Significantly, Hummel also drew sketches that contained the Star of David, a dangerous theme in those times. She portrayed angels] in gowns covered with slightly skewed six-pointed stars. She also designed a series of Old and New Testament symbols for the convent chapel in 1938-39. She symbolized the juncture of the two Testaments by designing a cross with a menorah before it.[2]

Wartime suffering and death[edit]

When World War II broke out, the Sisters were not spared persecution. In 1940, the Nazi government closed all religious schools, including those of Siessen. Later that year, it seized the convent itself, forcing most of the community to leave. Out of a community of some 250 Sisters, the remaining 40 Sisters who were allowed to remain were confined to one small section of the convent, living there without heat and without any means to support themselves. Hummel returned to her family at this time, but within three months so missed community life that she asked to be allowed to return. The Superior, Mother Augustine, O.S.F., allowed her to do so.[2]

Hummel was given a small cell which served as both as her sleeping quarters and her studio. The Nazis took half of the money generated by her work, but the remaining funds were the main source of income of the Sisters there. Nevertheless, food was scarce and the cold was intense. Mother Augustine later wrote of that period, "What we suffered was indescribable". The conflict caused by these circumstances affected Hummel's constitution. Her personal suffering during this period gave rise to the most personal work of her convent years: The Stations of the Cross, a series of work deeply expressive of her artistic individuality.[5]

Hummel was diagnosed with tuberculosis in 1944 and was sent twice to a sanatarium in Isny im Allgäu. She returned to the convent after five months, just before the region was liberated by the Free French Forces. She did not recover, however, and finally died at noon on 6 November 1946, aged 37. She was buried in the convent cemetery.[2]


Goebel, his team of artists, and a board of Sisters from the convent carried on her legacy through the figurines, all of which were based on her artwork. Even though many of the newer ones were dressed to look more contemporary, they were still popular and well-known all over the world. Despite this, Goebel Germany discontinued creating the figures as of October 31, 2008.[6]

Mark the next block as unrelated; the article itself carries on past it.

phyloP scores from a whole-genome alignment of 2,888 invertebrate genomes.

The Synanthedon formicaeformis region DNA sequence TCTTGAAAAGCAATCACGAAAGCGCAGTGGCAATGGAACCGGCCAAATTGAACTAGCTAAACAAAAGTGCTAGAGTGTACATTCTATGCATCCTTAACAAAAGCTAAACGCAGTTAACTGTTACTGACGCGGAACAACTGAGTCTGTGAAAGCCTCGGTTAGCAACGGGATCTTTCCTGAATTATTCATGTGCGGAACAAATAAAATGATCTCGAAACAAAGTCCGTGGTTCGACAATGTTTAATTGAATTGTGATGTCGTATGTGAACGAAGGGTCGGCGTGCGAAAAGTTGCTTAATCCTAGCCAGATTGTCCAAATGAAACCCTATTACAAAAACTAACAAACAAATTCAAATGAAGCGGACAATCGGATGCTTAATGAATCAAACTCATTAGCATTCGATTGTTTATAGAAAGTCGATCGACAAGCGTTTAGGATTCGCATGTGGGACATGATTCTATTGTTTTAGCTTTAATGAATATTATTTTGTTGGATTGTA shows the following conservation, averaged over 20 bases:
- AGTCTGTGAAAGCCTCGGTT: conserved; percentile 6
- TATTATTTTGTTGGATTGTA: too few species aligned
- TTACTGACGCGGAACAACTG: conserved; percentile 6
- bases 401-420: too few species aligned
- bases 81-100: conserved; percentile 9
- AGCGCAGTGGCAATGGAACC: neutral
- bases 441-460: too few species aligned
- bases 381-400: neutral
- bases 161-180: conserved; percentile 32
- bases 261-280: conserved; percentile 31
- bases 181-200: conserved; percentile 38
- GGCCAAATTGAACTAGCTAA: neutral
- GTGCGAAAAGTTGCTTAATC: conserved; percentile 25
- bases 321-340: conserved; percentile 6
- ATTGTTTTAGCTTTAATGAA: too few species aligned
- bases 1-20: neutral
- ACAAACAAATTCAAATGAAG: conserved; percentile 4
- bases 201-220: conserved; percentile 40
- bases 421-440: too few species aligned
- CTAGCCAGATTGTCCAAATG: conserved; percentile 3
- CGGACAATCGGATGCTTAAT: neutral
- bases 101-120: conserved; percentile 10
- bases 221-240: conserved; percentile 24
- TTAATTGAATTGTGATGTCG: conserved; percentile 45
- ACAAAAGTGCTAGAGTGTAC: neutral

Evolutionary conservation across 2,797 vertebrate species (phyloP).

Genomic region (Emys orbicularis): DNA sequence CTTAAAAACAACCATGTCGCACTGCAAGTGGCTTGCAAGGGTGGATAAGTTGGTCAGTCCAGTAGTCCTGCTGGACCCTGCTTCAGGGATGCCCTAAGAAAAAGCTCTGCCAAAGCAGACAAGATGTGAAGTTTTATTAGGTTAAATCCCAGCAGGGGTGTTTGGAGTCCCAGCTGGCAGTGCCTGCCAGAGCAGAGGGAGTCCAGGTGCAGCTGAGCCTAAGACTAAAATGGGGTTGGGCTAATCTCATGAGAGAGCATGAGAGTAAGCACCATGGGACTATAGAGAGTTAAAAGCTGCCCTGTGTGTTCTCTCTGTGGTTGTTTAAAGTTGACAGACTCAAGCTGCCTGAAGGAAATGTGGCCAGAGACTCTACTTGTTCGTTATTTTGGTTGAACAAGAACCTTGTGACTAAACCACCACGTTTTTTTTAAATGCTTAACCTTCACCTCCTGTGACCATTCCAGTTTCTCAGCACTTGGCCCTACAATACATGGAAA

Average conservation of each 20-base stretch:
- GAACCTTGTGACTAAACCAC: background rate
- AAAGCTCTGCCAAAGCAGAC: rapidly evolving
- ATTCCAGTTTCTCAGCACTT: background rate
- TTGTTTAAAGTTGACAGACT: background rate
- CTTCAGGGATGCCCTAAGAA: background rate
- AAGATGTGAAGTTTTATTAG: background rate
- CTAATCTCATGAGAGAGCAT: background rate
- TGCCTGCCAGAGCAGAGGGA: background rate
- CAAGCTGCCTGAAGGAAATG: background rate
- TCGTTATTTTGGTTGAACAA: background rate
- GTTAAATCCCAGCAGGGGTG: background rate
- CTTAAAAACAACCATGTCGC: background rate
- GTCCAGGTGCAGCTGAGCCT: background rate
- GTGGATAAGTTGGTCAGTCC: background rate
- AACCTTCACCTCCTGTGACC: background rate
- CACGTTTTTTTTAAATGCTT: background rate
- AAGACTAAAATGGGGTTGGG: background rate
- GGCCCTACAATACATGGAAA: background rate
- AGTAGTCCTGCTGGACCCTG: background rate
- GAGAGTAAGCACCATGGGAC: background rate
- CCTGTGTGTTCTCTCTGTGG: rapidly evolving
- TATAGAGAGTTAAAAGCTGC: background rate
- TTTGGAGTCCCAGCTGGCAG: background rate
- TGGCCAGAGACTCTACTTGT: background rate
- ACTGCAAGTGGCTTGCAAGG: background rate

Sister Innocentia's sister, Centa Hummel, established the Berta Hummel Museum in the family home in Massing. Centa died September 2011, just before her 100th birthday, and the management of the museum passed to her son.[7]

One of the children depicted in her work, Sieglinde Schoen, established The Hummel Museum in New Braunfels, Texas, in the United States, which displayed about 280 of Hummel's original pieces. These pieces had been stored in Switzerland by a private collector during the War. The museum, however, discontinued as a venue of Hummel's work in 2001.[4]

The first Mayor of Rosemont, Illinois, Donald E. Stephens, amassed one of the largest collections of figurines in the world. Upon his death, he bequeathed the entire collection to the City of Rosemont. To house it, the city built the Donald E. Stephens Museum of Hummels, which opened March 13, 2011.[8]


  1. ^ "M. Innocentia Hummel". Franziskanerinnen von Sießen. (German)
  2. ^ a b c d e f g Copp, Jay (August 1997). "Hummel and Her Famous Figurines". St. Anthony Messenger Press. 
  3. ^ "Kunst und Kultur im Kloster Sießen". Franziskanerinnen von Sießen. (German)
  4. ^ a b Killough, Patrick (February 24, 1999). "Adolf Hitler versus Sister Maria Innocentia Hummel". Asheville Tribune. Retrieved June 27, 2013. 
  5. ^ "Berta Hummel". Das Berta Hummel Museum im Hummel Haus. 
  6. ^ "Goebel Germany will discontinue production of M.I. Hummel figurines". October 8, 2008. 
  7. ^ "The Museum". Das Berta Hummel Museum im Hummel Haus. 
  8. ^ Journal Online "Rosemont's Hummel Museum Opens"

External links[edit]

  • M.I. Hummel Club "About M.I. Hummel" [1]
  • Hummel:Background, History and Features, [2]
  • Hummel: The Original Illustrations of Sister Maria Innocentia Hummel (1998) by Angelika Koller, Courage Books, Philadelphia, Pennsylvania.